Part 2: Centralized Power Switching Regulators (DC-DC Converters)

As we mentioned in Part 1 of this series, North American commercial vehicles’ electrical systems are different from those used in Europe and by the NATO military. Variations in voltages and connectors require the use of electrical trailer interfaces. Part 1 focused on power resistor voltage dividers. In this section we’ll go over another electrical trailer interface — centralized power switching regulators, otherwise known as centralized DC-DC converters — including this interface’s advantages and disadvantages.

How the Centralized (Bulk Power) Method Works

Bulk power is imported from the tractor through two cables to a 24V-to-12V DC-DC converter mounted on the trailer. The cables that carry this bulk power must be of sufficient diameter to handle the trailer’s total electrical demand without overheating. The DC-DC converter should efficiently change 24V to 12V DC. Signals are applied from the tractor electrical output connector pins to a relay network which is housed adjacent to the DC-DC converter. These signals energize the relays in the network such that the tractor signals (24 VDC) are translated into corresponding signals of voltage taken from the DC-DC converter output (12 VDC). These signal voltages are applied to the appropriate pins of the trailer input connector.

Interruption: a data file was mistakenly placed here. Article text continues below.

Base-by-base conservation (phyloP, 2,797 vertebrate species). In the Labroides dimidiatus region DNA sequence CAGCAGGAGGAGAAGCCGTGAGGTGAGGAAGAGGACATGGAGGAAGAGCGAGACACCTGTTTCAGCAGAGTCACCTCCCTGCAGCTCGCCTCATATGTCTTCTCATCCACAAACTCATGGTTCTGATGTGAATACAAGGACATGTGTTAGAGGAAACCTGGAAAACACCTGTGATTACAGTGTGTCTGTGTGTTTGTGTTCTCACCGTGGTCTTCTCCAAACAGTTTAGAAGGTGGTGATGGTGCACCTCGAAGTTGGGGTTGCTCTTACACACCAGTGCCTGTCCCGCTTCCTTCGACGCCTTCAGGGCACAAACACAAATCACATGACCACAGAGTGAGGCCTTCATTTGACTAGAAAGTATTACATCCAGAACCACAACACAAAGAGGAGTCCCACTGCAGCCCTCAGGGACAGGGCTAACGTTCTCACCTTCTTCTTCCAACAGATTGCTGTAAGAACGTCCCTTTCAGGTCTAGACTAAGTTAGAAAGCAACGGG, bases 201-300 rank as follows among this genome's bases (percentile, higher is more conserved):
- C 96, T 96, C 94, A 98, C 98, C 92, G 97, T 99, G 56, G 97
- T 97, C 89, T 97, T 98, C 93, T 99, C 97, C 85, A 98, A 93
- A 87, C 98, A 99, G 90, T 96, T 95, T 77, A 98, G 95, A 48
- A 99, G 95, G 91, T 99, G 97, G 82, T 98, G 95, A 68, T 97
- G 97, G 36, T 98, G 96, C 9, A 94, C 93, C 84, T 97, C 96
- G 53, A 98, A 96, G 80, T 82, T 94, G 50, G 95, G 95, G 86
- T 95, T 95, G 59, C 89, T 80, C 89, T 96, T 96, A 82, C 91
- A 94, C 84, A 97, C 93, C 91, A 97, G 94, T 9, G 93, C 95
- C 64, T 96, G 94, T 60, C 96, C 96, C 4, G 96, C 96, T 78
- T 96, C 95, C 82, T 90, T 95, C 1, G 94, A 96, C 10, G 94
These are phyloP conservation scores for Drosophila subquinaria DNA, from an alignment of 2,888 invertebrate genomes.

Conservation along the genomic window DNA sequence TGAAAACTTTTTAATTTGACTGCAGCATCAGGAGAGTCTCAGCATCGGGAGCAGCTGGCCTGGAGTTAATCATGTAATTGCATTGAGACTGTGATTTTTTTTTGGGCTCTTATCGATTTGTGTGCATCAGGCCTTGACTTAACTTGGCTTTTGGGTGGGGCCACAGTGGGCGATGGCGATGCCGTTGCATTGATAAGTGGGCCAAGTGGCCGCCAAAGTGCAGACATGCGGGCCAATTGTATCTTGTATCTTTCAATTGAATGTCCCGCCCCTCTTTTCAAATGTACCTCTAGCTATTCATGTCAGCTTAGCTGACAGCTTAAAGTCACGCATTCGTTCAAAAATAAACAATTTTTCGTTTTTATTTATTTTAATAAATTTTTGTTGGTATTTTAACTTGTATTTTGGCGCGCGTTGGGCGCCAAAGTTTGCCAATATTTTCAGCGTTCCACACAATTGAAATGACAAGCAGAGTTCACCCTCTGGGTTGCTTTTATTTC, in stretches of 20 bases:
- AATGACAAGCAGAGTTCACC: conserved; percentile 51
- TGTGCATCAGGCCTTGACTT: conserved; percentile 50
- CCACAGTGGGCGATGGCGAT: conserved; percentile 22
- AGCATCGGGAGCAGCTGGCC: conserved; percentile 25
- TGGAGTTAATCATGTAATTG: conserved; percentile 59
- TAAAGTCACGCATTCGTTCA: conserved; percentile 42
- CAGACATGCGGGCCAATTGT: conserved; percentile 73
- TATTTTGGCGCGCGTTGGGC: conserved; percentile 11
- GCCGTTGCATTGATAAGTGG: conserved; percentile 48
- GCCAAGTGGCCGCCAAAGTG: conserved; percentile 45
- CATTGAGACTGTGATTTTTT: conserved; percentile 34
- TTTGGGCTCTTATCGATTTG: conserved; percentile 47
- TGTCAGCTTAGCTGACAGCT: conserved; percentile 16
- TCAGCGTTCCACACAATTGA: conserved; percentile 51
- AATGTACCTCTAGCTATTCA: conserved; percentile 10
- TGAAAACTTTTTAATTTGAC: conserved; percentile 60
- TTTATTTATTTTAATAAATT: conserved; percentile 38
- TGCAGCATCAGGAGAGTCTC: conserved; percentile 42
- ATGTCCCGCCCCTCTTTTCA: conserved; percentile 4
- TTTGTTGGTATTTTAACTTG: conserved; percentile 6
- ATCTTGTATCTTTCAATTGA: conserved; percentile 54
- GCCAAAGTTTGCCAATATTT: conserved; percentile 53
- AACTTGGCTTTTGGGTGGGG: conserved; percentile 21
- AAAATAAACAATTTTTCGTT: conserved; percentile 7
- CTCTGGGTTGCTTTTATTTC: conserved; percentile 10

This interface method has two significant advantages over the resistor divider method (discussed in Part 1 of this blog). First, the transformation of power from 24V DC to 12 DC is efficient — usually approximately 90%. This implies that dissipative losses in the order of 100 watts would occur in the DC-DC converter. This condition is manageable from a heat evacuation standpoint. Second, this configuration offers excellent regulation because the DC-DC converter’s 12V DC output fluctuates marginally as load is varied.

However, centralized power switching regulators have disadvantages relative to other electrical trailer interfaces. First, towing a military tractor would require the addition of connectors and wire harnessing to enable the delivery of the trailer’s entire electrical demands through the two wire conductors carrying the bulk input power. Second, should the centralized switching regulator fail to function, the entire trailer may lose power. Third, a heavy circuit breaker must be installed at the power source for short-circuit protection. Fourth, the physics of such a large switching regulator (DC-DC converter) requires that some of its magnetic components be relatively large. This makes them vulnerable in conditions of shock and vibration. Finally, this approach does not necessarily allow for the conveyance of multiplexed signals such as PLC4 between tractor and trailer along designated circuit lines — a significant disadvantage in the context of 21st century commercial vehicle design. When it comes to ABS brake operation, PLC4 tractor-trailer signal transmission is critical for regulatory compliance. This aspect will be discussed in a later blog post.

In the third part of this blog series we’ll go over a third type of electrical trailer interface. This type is called distributed power switching regulators. This type of electrical trailer interface is the kind used in our trailer interface models.